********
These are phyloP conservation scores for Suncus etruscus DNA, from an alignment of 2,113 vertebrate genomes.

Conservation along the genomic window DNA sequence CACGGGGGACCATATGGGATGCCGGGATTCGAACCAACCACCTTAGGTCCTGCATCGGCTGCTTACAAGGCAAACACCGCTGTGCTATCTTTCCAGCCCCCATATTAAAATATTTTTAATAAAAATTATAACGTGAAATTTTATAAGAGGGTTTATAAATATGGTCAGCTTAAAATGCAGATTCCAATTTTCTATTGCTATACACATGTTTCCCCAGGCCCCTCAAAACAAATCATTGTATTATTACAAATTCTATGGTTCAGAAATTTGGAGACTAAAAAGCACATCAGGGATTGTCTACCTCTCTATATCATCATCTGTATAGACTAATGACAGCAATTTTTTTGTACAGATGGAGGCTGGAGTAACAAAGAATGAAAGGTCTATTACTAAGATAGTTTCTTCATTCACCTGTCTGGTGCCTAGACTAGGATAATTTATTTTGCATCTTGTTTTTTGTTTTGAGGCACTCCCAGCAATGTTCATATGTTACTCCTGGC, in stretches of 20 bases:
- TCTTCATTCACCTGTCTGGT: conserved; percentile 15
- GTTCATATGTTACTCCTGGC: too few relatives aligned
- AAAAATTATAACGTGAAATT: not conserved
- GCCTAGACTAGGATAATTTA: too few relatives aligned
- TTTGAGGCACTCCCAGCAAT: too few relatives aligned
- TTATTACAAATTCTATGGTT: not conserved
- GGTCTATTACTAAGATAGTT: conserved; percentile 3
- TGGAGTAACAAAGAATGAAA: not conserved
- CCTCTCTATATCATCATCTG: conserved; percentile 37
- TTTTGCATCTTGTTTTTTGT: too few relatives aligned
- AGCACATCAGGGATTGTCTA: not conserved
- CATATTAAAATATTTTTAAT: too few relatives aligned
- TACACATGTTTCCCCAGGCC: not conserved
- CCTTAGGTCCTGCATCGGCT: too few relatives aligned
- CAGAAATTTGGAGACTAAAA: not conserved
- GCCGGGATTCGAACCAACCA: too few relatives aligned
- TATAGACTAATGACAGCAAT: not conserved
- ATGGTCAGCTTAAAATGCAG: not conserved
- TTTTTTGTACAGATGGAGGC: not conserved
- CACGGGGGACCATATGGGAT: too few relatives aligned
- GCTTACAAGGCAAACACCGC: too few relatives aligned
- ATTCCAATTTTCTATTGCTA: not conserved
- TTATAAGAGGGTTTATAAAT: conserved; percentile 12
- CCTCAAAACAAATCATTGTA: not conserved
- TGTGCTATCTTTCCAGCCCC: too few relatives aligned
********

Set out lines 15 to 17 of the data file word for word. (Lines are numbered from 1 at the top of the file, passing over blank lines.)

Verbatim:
- TACACATGTTTCCCCAGGCC: not conserved
- CCTTAGGTCCTGCATCGGCT: too few relatives aligned
- CAGAAATTTGGAGACTAAAA: not conserved